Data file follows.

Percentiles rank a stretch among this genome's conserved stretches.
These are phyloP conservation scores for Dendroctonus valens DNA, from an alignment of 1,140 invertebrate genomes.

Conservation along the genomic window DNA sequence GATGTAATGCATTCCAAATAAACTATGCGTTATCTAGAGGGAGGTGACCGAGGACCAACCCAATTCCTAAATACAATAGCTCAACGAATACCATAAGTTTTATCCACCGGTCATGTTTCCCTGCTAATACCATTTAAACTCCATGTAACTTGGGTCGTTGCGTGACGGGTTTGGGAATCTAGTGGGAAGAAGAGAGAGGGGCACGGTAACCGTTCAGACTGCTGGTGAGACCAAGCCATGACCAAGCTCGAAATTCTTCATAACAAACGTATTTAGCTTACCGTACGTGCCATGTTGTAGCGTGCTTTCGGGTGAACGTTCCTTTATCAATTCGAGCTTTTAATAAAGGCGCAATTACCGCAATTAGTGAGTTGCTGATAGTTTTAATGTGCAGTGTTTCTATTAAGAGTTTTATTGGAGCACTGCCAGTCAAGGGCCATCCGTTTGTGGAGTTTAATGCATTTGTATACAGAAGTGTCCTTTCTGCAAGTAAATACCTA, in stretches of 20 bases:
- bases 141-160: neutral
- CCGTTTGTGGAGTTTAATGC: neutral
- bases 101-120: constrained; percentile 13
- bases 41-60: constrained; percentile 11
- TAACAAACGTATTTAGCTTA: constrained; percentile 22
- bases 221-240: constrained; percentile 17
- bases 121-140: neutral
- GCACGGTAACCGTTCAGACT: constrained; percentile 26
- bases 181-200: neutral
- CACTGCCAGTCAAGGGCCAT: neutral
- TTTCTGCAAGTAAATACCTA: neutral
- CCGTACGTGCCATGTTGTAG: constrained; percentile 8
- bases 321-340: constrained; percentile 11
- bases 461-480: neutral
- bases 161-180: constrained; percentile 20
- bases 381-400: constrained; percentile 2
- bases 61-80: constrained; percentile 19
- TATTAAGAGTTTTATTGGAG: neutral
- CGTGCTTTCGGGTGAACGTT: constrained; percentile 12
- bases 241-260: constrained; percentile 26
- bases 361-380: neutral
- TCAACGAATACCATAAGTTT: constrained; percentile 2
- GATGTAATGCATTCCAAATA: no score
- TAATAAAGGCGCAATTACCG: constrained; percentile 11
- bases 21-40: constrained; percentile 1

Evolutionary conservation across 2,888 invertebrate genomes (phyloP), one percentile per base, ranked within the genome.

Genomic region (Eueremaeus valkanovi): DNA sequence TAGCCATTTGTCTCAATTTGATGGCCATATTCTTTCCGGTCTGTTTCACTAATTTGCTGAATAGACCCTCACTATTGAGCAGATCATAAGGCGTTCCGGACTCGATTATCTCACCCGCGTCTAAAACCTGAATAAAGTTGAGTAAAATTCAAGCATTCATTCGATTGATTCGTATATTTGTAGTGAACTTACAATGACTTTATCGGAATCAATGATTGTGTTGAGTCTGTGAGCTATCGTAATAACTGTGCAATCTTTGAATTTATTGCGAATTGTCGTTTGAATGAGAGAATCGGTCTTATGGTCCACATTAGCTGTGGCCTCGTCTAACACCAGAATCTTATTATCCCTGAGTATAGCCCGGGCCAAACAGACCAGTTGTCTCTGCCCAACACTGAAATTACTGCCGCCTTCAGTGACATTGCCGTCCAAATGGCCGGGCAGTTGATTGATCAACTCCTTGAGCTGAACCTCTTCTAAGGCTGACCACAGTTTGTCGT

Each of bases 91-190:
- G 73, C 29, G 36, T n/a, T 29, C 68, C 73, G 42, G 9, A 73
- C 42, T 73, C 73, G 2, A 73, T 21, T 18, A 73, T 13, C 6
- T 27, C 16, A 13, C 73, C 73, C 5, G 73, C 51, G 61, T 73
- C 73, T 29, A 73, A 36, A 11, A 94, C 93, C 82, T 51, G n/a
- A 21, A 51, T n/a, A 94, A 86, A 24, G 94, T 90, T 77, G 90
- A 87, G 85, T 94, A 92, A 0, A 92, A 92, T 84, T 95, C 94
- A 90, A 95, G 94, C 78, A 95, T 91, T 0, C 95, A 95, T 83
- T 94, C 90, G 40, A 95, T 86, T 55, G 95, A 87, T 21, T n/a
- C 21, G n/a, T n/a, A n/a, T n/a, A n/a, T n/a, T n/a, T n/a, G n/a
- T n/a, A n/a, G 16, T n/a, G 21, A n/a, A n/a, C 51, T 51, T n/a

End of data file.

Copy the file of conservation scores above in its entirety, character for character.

Percentiles rank a stretch among this genome's conserved stretches.
These are phyloP conservation scores for Dendroctonus valens DNA, from an alignment of 1,140 invertebrate genomes.

Conservation along the genomic window DNA sequence GATGTAATGCATTCCAAATAAACTATGCGTTATCTAGAGGGAGGTGACCGAGGACCAACCCAATTCCTAAATACAATAGCTCAACGAATACCATAAGTTTTATCCACCGGTCATGTTTCCCTGCTAATACCATTTAAACTCCATGTAACTTGGGTCGTTGCGTGACGGGTTTGGGAATCTAGTGGGAAGAAGAGAGAGGGGCACGGTAACCGTTCAGACTGCTGGTGAGACCAAGCCATGACCAAGCTCGAAATTCTTCATAACAAACGTATTTAGCTTACCGTACGTGCCATGTTGTAGCGTGCTTTCGGGTGAACGTTCCTTTATCAATTCGAGCTTTTAATAAAGGCGCAATTACCGCAATTAGTGAGTTGCTGATAGTTTTAATGTGCAGTGTTTCTATTAAGAGTTTTATTGGAGCACTGCCAGTCAAGGGCCATCCGTTTGTGGAGTTTAATGCATTTGTATACAGAAGTGTCCTTTCTGCAAGTAAATACCTA, in stretches of 20 bases:
- bases 141-160: neutral
- CCGTTTGTGGAGTTTAATGC: neutral
- bases 101-120: constrained; percentile 13
- bases 41-60: constrained; percentile 11
- TAACAAACGTATTTAGCTTA: constrained; percentile 22
- bases 221-240: constrained; percentile 17
- bases 121-140: neutral
- GCACGGTAACCGTTCAGACT: constrained; percentile 26
- bases 181-200: neutral
- CACTGCCAGTCAAGGGCCAT: neutral
- TTTCTGCAAGTAAATACCTA: neutral
- CCGTACGTGCCATGTTGTAG: constrained; percentile 8
- bases 321-340: constrained; percentile 11
- bases 461-480: neutral
- bases 161-180: constrained; percentile 20
- bases 381-400: constrained; percentile 2
- bases 61-80: constrained; percentile 19
- TATTAAGAGTTTTATTGGAG: neutral
- CGTGCTTTCGGGTGAACGTT: constrained; percentile 12
- bases 241-260: constrained; percentile 26
- bases 361-380: neutral
- TCAACGAATACCATAAGTTT: constrained; percentile 2
- GATGTAATGCATTCCAAATA: no score
- TAATAAAGGCGCAATTACCG: constrained; percentile 11
- bases 21-40: constrained; percentile 1

Evolutionary conservation across 2,888 invertebrate genomes (phyloP), one percentile per base, ranked within the genome.

Genomic region (Eueremaeus valkanovi): DNA sequence TAGCCATTTGTCTCAATTTGATGGCCATATTCTTTCCGGTCTGTTTCACTAATTTGCTGAATAGACCCTCACTATTGAGCAGATCATAAGGCGTTCCGGACTCGATTATCTCACCCGCGTCTAAAACCTGAATAAAGTTGAGTAAAATTCAAGCATTCATTCGATTGATTCGTATATTTGTAGTGAACTTACAATGACTTTATCGGAATCAATGATTGTGTTGAGTCTGTGAGCTATCGTAATAACTGTGCAATCTTTGAATTTATTGCGAATTGTCGTTTGAATGAGAGAATCGGTCTTATGGTCCACATTAGCTGTGGCCTCGTCTAACACCAGAATCTTATTATCCCTGAGTATAGCCCGGGCCAAACAGACCAGTTGTCTCTGCCCAACACTGAAATTACTGCCGCCTTCAGTGACATTGCCGTCCAAATGGCCGGGCAGTTGATTGATCAACTCCTTGAGCTGAACCTCTTCTAAGGCTGACCACAGTTTGTCGT

Each of bases 91-190:
- G 73, C 29, G 36, T n/a, T 29, C 68, C 73, G 42, G 9, A 73
- C 42, T 73, C 73, G 2, A 73, T 21, T 18, A 73, T 13, C 6
- T 27, C 16, A 13, C 73, C 73, C 5, G 73, C 51, G 61, T 73
- C 73, T 29, A 73, A 36, A 11, A 94, C 93, C 82, T 51, G n/a
- A 21, A 51, T n/a, A 94, A 86, A 24, G 94, T 90, T 77, G 90
- A 87, G 85, T 94, A 92, A 0, A 92, A 92, T 84, T 95, C 94
- A 90, A 95, G 94, C 78, A 95, T 91, T 0, C 95, A 95, T 83
- T 94, C 90, G 40, A 95, T 86, T 55, G 95, A 87, T 21, T n/a
- C 21, G n/a, T n/a, A n/a, T n/a, A n/a, T n/a, T n/a, T n/a, G n/a
- T n/a, A n/a, G 16, T n/a, G 21, A n/a, A n/a, C 51, T 51, T n/a